In this talk I will present some (yet unfinished) work on the port-Hamiltonian dynamics of reactive flows. I will derive a Hamiltonian formulation of the governing equations which is based on periodic or vanishing boundary conditions corresponding to zero energy flow through the boundary. The incorporation of more realistic boundary conditions leads to an infinite-dimensional port-Hamiltonian system, which exchanges energy with its environment through boundary ports. I will address this extension and discuss open issues on the way to finite-dimensional port-Hamiltonian systems.

Juraj Mihalik (TU Berlin)

Donnerstag, 10. Dezember 2015

Design of cam profiles using optimal control methods

The optimal design of the so called cam in the valve-train as part of a combustion engine is an important issue for its efficiency. The corresponding mathematical formulation results in an optimal control problem with linear system of ordinary differential equations, linear objective function, and non-linear constraints.

In this talk we attempt to solve this problem using a direct approach ("first discretize, then optimize"), and an indirect approach ("optimize with functions"), and compare the results. In the indirect approach, the Pontryagin's maximum principle is chosen to determine the necessary optimality conditions for systems including pure-state constraints. Furthermore, we discuss a strategy to solve for these conditions numerically.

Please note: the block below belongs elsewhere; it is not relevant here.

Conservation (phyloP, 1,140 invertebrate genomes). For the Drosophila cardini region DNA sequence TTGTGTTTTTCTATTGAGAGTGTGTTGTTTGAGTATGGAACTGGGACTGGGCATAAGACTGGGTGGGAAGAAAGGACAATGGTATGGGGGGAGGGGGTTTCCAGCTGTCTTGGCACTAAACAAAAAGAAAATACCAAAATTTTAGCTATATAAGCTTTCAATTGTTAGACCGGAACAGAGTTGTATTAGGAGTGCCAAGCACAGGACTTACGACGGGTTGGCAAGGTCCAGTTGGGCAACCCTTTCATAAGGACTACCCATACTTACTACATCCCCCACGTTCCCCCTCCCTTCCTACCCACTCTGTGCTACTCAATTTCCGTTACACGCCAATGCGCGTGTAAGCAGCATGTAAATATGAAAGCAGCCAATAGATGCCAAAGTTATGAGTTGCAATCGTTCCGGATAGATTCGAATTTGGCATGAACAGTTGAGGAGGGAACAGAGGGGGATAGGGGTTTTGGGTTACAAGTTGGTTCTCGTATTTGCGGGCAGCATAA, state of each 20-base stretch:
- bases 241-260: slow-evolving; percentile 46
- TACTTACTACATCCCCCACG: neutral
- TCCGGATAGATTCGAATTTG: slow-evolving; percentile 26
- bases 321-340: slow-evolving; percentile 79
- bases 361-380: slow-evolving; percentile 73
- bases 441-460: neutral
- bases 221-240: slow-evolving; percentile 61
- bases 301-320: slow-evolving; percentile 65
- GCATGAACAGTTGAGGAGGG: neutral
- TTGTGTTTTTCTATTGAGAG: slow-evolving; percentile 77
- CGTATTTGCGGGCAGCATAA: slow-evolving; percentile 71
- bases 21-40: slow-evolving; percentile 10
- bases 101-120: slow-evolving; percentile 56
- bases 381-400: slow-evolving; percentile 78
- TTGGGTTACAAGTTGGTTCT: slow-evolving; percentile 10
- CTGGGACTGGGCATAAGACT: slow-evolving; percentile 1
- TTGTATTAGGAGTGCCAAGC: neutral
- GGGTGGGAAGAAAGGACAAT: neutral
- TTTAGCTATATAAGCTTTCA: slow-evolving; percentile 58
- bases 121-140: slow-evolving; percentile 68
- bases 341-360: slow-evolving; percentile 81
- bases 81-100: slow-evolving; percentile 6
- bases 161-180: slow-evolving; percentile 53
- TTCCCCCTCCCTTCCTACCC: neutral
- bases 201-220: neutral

Jeroen Stolwijk (TU Berlin)

Donnerstag, 17. Dezember 2015

Sensitivity Analysis for Nonlinear Rootfinding Problems

Natural gas plays a crucial role in the energy supply of Europe and the world. After oil, it is the second most used energy supplier in Germany. The high and probably increasing demand for natural gas calls for an accurate, efficient and robust mathematical modeling, simulation and optimisation of the gas transport through the existing pipeline network.

The objective of the speaker's current research is to keep the total simulation error, consisting of the modeling error, the discretisation error, data errors and rounding errors, below a prescribed tolerance while minimizing the computational cost. This is achieved by using temporal and spatial stepsize adaptivity and by switching both between models in a model hierarchy and between different discretisation schemes.